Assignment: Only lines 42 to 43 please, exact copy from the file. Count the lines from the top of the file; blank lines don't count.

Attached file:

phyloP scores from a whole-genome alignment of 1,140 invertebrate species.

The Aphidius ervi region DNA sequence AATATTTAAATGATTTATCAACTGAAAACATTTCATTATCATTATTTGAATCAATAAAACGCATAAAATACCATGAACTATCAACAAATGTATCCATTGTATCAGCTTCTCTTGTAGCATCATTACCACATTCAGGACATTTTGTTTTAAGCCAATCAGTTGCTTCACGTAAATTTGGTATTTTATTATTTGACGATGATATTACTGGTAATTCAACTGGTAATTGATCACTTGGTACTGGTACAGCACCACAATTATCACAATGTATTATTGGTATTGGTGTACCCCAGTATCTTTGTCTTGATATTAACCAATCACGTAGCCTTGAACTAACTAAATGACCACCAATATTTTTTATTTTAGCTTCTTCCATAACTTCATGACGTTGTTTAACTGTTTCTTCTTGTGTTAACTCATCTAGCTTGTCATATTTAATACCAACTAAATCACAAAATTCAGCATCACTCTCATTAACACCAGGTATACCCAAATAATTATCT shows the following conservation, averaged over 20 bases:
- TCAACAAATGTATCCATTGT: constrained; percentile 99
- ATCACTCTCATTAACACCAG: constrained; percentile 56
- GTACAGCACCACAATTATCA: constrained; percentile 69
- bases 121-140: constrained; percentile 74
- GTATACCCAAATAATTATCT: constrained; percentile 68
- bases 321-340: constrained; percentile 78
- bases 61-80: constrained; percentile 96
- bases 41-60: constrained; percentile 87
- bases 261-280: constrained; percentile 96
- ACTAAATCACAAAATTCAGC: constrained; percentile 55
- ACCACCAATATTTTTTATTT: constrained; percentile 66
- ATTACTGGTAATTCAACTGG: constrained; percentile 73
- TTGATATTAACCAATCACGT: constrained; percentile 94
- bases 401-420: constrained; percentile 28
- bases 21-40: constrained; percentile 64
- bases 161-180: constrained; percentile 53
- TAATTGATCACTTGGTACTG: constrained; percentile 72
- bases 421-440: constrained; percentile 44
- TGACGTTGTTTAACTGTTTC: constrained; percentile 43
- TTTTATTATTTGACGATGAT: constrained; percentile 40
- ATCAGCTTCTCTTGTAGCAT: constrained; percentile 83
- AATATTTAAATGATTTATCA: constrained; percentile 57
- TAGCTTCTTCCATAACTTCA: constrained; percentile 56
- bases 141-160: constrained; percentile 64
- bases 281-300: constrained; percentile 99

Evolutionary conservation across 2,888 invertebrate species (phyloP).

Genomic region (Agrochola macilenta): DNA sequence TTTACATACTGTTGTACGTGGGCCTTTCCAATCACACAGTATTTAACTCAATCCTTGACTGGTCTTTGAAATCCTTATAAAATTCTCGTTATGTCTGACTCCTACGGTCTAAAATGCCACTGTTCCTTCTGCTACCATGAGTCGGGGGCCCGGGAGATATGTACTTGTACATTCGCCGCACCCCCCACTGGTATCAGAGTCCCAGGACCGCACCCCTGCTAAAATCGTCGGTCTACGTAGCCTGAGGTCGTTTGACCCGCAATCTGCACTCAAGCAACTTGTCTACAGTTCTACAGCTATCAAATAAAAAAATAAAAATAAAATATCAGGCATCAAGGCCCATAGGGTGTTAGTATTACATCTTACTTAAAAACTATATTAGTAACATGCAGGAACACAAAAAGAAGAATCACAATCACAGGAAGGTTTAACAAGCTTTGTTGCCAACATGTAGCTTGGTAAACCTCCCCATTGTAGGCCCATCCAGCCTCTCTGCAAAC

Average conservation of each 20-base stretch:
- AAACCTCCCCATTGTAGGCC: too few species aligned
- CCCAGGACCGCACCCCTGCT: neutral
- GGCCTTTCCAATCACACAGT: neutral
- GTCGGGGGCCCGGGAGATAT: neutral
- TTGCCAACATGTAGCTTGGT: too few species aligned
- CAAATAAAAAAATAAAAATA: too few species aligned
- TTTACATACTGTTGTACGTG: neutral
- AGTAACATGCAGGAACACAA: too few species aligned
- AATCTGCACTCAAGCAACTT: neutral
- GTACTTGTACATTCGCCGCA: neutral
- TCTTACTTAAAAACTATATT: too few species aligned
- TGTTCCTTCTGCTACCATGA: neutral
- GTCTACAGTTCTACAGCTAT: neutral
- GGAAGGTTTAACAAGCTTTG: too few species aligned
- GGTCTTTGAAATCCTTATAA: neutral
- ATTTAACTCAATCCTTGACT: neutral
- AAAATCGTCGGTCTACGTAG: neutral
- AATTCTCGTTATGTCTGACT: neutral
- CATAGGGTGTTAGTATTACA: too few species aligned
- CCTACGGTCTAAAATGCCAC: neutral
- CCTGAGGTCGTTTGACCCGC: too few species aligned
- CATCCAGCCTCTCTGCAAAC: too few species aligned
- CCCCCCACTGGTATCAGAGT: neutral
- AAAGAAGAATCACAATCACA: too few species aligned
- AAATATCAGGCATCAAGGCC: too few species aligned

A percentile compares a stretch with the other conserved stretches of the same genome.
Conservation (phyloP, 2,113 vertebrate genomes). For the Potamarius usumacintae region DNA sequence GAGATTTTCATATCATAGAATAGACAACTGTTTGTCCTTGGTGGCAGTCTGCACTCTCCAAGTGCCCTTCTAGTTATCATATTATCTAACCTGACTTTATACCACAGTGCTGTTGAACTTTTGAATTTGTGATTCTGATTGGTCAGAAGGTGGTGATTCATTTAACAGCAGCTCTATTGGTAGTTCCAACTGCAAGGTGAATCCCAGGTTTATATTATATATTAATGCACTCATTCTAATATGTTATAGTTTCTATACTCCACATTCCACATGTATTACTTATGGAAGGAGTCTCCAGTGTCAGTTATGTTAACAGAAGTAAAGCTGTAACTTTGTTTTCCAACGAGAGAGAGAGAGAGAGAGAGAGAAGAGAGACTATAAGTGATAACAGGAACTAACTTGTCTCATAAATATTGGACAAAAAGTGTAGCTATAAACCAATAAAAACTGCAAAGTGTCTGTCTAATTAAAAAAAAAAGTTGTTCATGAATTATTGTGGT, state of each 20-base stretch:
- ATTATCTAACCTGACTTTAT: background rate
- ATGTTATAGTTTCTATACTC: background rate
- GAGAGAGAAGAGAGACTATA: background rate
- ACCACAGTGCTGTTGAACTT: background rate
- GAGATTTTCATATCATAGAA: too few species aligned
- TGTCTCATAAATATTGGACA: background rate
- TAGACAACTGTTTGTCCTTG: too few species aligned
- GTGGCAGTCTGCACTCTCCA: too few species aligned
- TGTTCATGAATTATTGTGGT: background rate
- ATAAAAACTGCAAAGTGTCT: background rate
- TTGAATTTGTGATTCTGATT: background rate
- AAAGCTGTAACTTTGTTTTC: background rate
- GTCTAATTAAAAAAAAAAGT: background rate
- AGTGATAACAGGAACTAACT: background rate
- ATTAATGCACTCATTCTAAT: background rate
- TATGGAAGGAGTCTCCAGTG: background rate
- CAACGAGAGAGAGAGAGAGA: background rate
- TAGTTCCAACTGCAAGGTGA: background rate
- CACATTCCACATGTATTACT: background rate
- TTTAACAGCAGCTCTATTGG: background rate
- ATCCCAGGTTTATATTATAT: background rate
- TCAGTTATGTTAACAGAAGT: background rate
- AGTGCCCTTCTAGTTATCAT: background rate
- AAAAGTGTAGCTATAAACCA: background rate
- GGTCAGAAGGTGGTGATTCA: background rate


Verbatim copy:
- TGTTCCTTCTGCTACCATGA: neutral
- GTCTACAGTTCTACAGCTAT: neutral